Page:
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One of the most popular and successful magazines that uses Adobe's Digital Publishing Suite is National Geographic. It won the Best Tablet Magazine Award in the 2012 National Magazine Awards for Digital Media. Let's take a tour of the interactivity that makes National Geographic's tablet edition so special. To view my issues of National Geographic, I'll go to my Newsstand, I'll tap the National Geographic app on the shelf, and I come to my library. This is where I can see all the issues available for me to download.
I've already downloaded some issues and for those, I have buttons to view the issue or to archive the issue, which removes it from my device. An archived issue can be downloaded again at any time. Let's take a look at the issue devoted to the 100th anniversary of the sinking of the Titanic. I'll tap View and the first thing I see is a 360-degree rendering of the wreck, the Titanic, as it is now. And when the animation is done, the rest of the cover fades in.
I can swipe horizontally to go to the table of contents, and if I wanted to see that 360-degree animation, I can swipe back again. So that animation plays whenever the page is loaded. If I tap, I get navigation controls at the top and bottom of the screen. I can tap at the top-left to view a scrolling list of articles in the issue, along with thumbnails of each. If I tap an article, I jump to it. Here I can read the Editor's Note and there's a button to send the editor an email.
I can also tap the star at the top- right to add an article to my favorites. On the far right, I can tap to view all the articles in a horizontally scrolling view. As I swipe, when a different article comes into the center of the view, its description appears at the top, and I can tap any page to go to it. I'll tap on the first page of the Visions section of the magazine, and when I'm viewing this photo, I can tap a small button to reveal the photo's caption, and tap again to hide the caption. This is a very clever use of buttons that allows National Geographic to have the photo take up the whole screen and not have to leave space for the caption.
I'll tap again to look at one more navigation feature, and that's at the bottom of the page where I can drag a slider to reveal thumbnails and descriptions of each page. When I see the page I want to go to, I can release the slider. So here's the cover story on the Titanic, and notice that I have social media links integrated right on the page with Twitter and Facebook buttons, as well as email. On the lower-right of the page I can see an indication that this article scrolls vertically. I can continue swiping down through the content, until eventually I come to a timeline that's been arranged vertically inside a scrolling area. And I also have a graphic that's to scale, representing how far below the surface of the water the Titanic rests.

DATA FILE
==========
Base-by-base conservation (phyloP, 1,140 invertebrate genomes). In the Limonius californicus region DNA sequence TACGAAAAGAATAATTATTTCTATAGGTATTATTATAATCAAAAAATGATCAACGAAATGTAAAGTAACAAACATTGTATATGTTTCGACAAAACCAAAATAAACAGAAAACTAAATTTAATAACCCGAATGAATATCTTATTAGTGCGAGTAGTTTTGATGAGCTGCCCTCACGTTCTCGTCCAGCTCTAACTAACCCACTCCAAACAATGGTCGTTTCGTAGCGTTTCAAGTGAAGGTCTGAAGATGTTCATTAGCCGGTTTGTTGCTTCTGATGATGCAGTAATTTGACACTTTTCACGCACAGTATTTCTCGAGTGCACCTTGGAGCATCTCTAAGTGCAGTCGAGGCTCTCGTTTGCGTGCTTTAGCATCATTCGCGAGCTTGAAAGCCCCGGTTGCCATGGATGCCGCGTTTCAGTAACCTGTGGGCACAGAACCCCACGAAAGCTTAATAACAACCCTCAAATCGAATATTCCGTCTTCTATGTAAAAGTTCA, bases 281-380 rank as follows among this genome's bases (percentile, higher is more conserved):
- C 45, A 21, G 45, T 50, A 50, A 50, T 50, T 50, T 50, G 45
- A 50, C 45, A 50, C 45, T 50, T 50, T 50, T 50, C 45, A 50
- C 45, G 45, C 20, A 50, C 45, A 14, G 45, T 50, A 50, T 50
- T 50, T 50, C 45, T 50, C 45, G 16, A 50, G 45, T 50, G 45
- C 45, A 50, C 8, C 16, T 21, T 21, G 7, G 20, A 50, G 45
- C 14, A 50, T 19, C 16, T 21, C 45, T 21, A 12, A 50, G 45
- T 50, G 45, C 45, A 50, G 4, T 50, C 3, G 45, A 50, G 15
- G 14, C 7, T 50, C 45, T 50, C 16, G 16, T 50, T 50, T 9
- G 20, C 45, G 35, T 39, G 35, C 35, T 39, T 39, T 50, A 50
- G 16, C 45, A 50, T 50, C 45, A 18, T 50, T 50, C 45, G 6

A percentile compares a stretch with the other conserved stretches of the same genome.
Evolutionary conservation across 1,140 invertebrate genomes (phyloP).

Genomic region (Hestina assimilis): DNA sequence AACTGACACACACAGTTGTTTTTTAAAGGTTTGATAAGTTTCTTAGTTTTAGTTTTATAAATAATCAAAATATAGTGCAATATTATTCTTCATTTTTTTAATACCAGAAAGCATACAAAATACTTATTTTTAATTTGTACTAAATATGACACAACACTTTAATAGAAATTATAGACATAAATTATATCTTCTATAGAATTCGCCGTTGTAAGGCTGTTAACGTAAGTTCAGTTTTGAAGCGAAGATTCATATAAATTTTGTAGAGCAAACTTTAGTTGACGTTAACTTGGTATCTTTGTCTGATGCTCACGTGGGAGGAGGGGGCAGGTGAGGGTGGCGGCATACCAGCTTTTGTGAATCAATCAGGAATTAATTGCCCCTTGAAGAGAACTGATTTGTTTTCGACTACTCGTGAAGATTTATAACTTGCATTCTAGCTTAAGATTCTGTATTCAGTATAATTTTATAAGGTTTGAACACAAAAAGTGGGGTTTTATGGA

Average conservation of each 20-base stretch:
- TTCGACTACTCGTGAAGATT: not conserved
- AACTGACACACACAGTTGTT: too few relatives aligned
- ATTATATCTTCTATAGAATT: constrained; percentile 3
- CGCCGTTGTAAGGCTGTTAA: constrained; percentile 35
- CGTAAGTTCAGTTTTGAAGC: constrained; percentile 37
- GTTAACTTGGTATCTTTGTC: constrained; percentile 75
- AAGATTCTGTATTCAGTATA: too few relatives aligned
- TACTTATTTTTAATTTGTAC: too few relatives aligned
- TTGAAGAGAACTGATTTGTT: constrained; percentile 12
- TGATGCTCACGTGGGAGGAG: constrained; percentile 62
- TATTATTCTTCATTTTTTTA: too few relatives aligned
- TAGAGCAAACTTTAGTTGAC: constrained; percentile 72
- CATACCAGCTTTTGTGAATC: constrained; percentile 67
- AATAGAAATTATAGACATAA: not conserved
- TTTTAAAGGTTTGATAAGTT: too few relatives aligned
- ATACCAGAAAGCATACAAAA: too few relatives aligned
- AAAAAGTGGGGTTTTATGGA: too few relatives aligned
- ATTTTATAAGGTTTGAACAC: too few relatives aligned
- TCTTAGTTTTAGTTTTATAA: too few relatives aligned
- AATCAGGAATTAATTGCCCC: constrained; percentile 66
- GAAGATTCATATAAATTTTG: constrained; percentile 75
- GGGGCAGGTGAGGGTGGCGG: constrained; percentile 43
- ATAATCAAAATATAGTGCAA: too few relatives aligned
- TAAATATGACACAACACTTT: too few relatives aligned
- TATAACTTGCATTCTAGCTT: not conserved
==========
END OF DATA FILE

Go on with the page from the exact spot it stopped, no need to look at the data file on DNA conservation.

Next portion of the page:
In the timeline I can read about major events from the sinking of the ship to the present, and on the left there is a button to jump to the top of the article, so I don't have to swipe a whole lot to get back there. On the next page, I have a series of four views of the wreck. I can tap on one of them and after it has finished loading, I can pinch and zoom to explore the photo in detail. And when I am finished, I can tap Done. I can swipe to the next feature, Dive the Titanic, which is an interactive 3D model of the wreck. I'll tap to launch it. And I can swipe to view the wreck from any side.
I'll tap Done. And I can go to the next feature, where I can slide out a map showing the location of the wreck. I can slide it back in, and I can tap the circle to see a photo mosaic of the wreck site. When it's done loading, I can zoom in and tap a label to read about a particular item. And in the top left, the navigator view tells me where I am in the overall map of the wreck.
I'll tap Done and swipe to the next feature, which is a video. I can tap to play it, and I have controls to rewind, fast-forward, and pause, and a progress bar that I can slide with my finger to scrub to a different spot in the video. I'll tap Done and swipe to the next feature, which is an introduction to the photo series Ghostwalking in Titanic.
I can swipe this article vertically and tap the top-right of the photo to make it nearly full screen, and then tap again to close it. National Geographic really went all out for the Titanic issue with several videos, panoramas, content and scrollable frames, photos that can be zoomed on, and more. Later in this series, we'll see how to create many of these types of interactive content for publication in an Adobe DPS project.
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